British carmakers have worst year since 1980s low

car manufacturers

Carmakers in the UK have suffered their worst year since the country was in recession under Margaret Thatcher’s government.

Assembly lines produced just 920,928 vehicles last year and at least 10,000 jobs were lost. Production fell 29 per cent year-on-year, the first time car production has fallen below 1 million since the ravages of the global financial crisis in 2009 and the lowest level of output since 1984.

The decline equates to £10 billion of lost production, according to the Society of Motor Manufacturers and Traders, the trade body which collated the data.

The industry was hit by lockdowns and social distancing in factories, a fall in global demand for vehicles amid the Covid-19 crisis, and a decline in investment from the foreign owners of Britain’s car plants.

With Honda closing its Swindon factory this year and question marks over the future of the Vauxhall plant at Ellesmere Port in Cheshire and Jaguar’s Castle Bromwich factory in Birmingham, the industry is tentatively forecasting a return to only 1 million cars produced this year.

That compares with the 17-year high of 1.7 million reached in 2016, when the future of investment in the UK motor industry was thrown into uncertainty by the referendum vote to leave the European Union. Production levels have shown a significant decline since then. A 29 per cent fall in 2020 at Nissan to 245,649 compares with the 507,000 vehicles its Sunderland plant produced in 2016.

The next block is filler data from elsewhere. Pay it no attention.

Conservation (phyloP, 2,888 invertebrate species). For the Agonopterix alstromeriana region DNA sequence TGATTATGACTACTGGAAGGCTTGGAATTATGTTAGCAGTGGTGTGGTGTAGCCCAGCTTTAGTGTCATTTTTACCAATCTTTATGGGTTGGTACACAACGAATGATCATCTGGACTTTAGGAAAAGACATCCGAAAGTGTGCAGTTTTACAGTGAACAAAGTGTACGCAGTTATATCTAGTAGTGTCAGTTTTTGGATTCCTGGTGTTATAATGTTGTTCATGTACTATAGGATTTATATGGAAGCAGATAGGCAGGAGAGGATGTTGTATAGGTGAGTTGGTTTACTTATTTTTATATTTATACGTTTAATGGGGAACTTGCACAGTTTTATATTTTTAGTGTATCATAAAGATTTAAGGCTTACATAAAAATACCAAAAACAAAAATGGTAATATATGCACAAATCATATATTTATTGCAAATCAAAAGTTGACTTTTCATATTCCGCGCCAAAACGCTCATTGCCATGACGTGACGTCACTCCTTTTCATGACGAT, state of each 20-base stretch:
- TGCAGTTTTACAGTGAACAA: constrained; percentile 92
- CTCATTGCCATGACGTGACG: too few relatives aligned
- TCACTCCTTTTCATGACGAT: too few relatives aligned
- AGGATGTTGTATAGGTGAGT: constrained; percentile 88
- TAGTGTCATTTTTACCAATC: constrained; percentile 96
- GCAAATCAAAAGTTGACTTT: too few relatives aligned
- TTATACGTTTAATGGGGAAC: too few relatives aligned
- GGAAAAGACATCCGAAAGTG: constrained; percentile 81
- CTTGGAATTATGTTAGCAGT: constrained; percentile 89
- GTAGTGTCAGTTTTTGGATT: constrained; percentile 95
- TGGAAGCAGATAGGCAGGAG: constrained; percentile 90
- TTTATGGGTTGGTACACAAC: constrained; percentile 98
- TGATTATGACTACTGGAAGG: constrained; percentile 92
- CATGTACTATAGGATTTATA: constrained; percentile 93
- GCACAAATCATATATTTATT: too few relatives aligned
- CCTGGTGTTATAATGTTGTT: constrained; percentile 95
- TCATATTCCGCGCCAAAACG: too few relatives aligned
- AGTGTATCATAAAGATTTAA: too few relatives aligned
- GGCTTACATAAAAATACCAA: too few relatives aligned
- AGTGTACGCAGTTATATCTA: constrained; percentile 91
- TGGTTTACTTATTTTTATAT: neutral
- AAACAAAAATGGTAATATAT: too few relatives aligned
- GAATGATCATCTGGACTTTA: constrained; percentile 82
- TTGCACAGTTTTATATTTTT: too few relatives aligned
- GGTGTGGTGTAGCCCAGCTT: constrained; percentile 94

Jaguar Land Rover, with factories at Solihull in the West Midlands and Halewood on Merseyside, produced 243,908 vehicles in 2020. That is a fall of 37 per cent year-on-year and down from the 544,000 in 2016.

Of the total produced in 2020, more than 41,000, or 4 per cent, were zero emission cars, primarily the Nissan Leaf and the Mini Electric built at Cowley in Oxford.

Mike Hawes, chief executive of the SMMT, said: “These figures, the worst in a generation, reflect the devastating impact of the pandemic on UK automotive production, with Covid lockdowns depressing demand, shuttering plants and threatening lives and livelihoods.

“The industry faces 2021 with more optimism, however, with a vaccine being rolled out and clarity on how we trade with Europe, which remains by far our biggest market.”